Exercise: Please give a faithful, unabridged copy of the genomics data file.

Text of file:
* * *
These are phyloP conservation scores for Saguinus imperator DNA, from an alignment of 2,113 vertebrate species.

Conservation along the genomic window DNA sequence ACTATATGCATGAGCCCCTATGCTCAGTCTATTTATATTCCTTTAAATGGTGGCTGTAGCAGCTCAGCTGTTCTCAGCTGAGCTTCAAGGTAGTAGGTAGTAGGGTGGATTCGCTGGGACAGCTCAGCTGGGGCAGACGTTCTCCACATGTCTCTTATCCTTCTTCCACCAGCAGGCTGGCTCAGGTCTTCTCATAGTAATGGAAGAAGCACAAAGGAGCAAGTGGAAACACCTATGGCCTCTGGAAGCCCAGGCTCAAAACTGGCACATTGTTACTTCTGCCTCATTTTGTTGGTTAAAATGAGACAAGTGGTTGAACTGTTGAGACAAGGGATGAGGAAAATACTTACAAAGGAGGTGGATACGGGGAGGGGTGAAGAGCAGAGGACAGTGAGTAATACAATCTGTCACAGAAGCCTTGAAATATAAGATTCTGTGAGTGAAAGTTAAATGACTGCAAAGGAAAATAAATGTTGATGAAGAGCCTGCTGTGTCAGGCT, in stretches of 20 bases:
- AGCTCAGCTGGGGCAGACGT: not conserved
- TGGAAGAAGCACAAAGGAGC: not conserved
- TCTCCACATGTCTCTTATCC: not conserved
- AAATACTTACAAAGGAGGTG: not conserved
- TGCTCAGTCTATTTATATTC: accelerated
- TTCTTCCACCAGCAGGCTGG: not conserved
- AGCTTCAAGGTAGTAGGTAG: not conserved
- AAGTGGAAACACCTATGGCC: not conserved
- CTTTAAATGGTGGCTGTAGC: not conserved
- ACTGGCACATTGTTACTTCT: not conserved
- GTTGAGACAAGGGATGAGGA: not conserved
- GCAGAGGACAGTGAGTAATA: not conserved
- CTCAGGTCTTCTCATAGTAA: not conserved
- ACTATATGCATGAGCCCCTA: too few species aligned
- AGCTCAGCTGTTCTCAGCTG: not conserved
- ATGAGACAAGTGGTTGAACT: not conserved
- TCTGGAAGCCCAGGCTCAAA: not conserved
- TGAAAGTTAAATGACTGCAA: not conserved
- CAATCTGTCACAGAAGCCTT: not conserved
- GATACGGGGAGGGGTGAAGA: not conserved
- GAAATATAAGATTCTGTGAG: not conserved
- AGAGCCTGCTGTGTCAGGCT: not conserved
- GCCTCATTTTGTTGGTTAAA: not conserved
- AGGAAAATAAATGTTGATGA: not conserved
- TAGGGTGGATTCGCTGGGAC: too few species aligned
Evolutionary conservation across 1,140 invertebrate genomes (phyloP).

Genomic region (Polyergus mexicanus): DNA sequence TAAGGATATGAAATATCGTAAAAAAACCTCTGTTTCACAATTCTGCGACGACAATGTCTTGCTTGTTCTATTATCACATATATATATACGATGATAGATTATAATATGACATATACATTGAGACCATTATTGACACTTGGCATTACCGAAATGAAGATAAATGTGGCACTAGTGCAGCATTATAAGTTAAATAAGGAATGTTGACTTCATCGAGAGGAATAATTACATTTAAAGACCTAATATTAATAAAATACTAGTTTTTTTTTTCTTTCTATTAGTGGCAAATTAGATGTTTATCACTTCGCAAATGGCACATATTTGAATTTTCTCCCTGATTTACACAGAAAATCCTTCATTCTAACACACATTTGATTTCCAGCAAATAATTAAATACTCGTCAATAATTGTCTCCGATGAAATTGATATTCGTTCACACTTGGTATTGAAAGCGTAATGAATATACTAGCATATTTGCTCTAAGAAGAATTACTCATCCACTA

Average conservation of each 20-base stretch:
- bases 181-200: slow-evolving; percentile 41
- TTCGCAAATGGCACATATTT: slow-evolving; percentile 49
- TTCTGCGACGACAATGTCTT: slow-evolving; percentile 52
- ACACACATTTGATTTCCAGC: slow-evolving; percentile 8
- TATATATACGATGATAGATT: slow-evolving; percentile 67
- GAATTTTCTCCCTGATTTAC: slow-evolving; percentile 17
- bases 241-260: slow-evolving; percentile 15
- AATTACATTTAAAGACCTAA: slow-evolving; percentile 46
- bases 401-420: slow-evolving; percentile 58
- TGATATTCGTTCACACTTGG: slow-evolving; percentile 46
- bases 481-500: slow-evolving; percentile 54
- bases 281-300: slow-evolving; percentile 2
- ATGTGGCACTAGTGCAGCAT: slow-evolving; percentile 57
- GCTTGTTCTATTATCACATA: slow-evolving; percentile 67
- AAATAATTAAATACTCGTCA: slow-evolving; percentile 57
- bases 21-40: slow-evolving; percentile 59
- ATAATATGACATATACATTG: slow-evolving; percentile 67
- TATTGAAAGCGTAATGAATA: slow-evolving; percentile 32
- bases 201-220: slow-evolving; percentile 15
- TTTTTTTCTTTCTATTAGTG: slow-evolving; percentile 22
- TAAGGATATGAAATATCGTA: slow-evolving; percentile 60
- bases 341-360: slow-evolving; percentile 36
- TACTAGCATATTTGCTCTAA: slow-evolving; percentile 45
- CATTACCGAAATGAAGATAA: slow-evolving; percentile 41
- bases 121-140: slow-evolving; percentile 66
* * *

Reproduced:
These are phyloP conservation scores for Saguinus imperator DNA, from an alignment of 2,113 vertebrate species.

Conservation along the genomic window DNA sequence ACTATATGCATGAGCCCCTATGCTCAGTCTATTTATATTCCTTTAAATGGTGGCTGTAGCAGCTCAGCTGTTCTCAGCTGAGCTTCAAGGTAGTAGGTAGTAGGGTGGATTCGCTGGGACAGCTCAGCTGGGGCAGACGTTCTCCACATGTCTCTTATCCTTCTTCCACCAGCAGGCTGGCTCAGGTCTTCTCATAGTAATGGAAGAAGCACAAAGGAGCAAGTGGAAACACCTATGGCCTCTGGAAGCCCAGGCTCAAAACTGGCACATTGTTACTTCTGCCTCATTTTGTTGGTTAAAATGAGACAAGTGGTTGAACTGTTGAGACAAGGGATGAGGAAAATACTTACAAAGGAGGTGGATACGGGGAGGGGTGAAGAGCAGAGGACAGTGAGTAATACAATCTGTCACAGAAGCCTTGAAATATAAGATTCTGTGAGTGAAAGTTAAATGACTGCAAAGGAAAATAAATGTTGATGAAGAGCCTGCTGTGTCAGGCT, in stretches of 20 bases:
- AGCTCAGCTGGGGCAGACGT: not conserved
- TGGAAGAAGCACAAAGGAGC: not conserved
- TCTCCACATGTCTCTTATCC: not conserved
- AAATACTTACAAAGGAGGTG: not conserved
- TGCTCAGTCTATTTATATTC: accelerated
- TTCTTCCACCAGCAGGCTGG: not conserved
- AGCTTCAAGGTAGTAGGTAG: not conserved
- AAGTGGAAACACCTATGGCC: not conserved
- CTTTAAATGGTGGCTGTAGC: not conserved
- ACTGGCACATTGTTACTTCT: not conserved
- GTTGAGACAAGGGATGAGGA: not conserved
- GCAGAGGACAGTGAGTAATA: not conserved
- CTCAGGTCTTCTCATAGTAA: not conserved
- ACTATATGCATGAGCCCCTA: too few species aligned
- AGCTCAGCTGTTCTCAGCTG: not conserved
- ATGAGACAAGTGGTTGAACT: not conserved
- TCTGGAAGCCCAGGCTCAAA: not conserved
- TGAAAGTTAAATGACTGCAA: not conserved
- CAATCTGTCACAGAAGCCTT: not conserved
- GATACGGGGAGGGGTGAAGA: not conserved
- GAAATATAAGATTCTGTGAG: not conserved
- AGAGCCTGCTGTGTCAGGCT: not conserved
- GCCTCATTTTGTTGGTTAAA: not conserved
- AGGAAAATAAATGTTGATGA: not conserved
- TAGGGTGGATTCGCTGGGAC: too few species aligned
Evolutionary conservation across 1,140 invertebrate genomes (phyloP).

Genomic region (Polyergus mexicanus): DNA sequence TAAGGATATGAAATATCGTAAAAAAACCTCTGTTTCACAATTCTGCGACGACAATGTCTTGCTTGTTCTATTATCACATATATATATACGATGATAGATTATAATATGACATATACATTGAGACCATTATTGACACTTGGCATTACCGAAATGAAGATAAATGTGGCACTAGTGCAGCATTATAAGTTAAATAAGGAATGTTGACTTCATCGAGAGGAATAATTACATTTAAAGACCTAATATTAATAAAATACTAGTTTTTTTTTTCTTTCTATTAGTGGCAAATTAGATGTTTATCACTTCGCAAATGGCACATATTTGAATTTTCTCCCTGATTTACACAGAAAATCCTTCATTCTAACACACATTTGATTTCCAGCAAATAATTAAATACTCGTCAATAATTGTCTCCGATGAAATTGATATTCGTTCACACTTGGTATTGAAAGCGTAATGAATATACTAGCATATTTGCTCTAAGAAGAATTACTCATCCACTA

Average conservation of each 20-base stretch:
- bases 181-200: slow-evolving; percentile 41
- TTCGCAAATGGCACATATTT: slow-evolving; percentile 49
- TTCTGCGACGACAATGTCTT: slow-evolving; percentile 52
- ACACACATTTGATTTCCAGC: slow-evolving; percentile 8
- TATATATACGATGATAGATT: slow-evolving; percentile 67
- GAATTTTCTCCCTGATTTAC: slow-evolving; percentile 17
- bases 241-260: slow-evolving; percentile 15
- AATTACATTTAAAGACCTAA: slow-evolving; percentile 46
- bases 401-420: slow-evolving; percentile 58
- TGATATTCGTTCACACTTGG: slow-evolving; percentile 46
- bases 481-500: slow-evolving; percentile 54
- bases 281-300: slow-evolving; percentile 2
- ATGTGGCACTAGTGCAGCAT: slow-evolving; percentile 57
- GCTTGTTCTATTATCACATA: slow-evolving; percentile 67
- AAATAATTAAATACTCGTCA: slow-evolving; percentile 57
- bases 21-40: slow-evolving; percentile 59
- ATAATATGACATATACATTG: slow-evolving; percentile 67
- TATTGAAAGCGTAATGAATA: slow-evolving; percentile 32
- bases 201-220: slow-evolving; percentile 15
- TTTTTTTCTTTCTATTAGTG: slow-evolving; percentile 22
- TAAGGATATGAAATATCGTA: slow-evolving; percentile 60
- bases 341-360: slow-evolving; percentile 36
- TACTAGCATATTTGCTCTAA: slow-evolving; percentile 45
- CATTACCGAAATGAAGATAA: slow-evolving; percentile 41
- bases 121-140: slow-evolving; percentile 66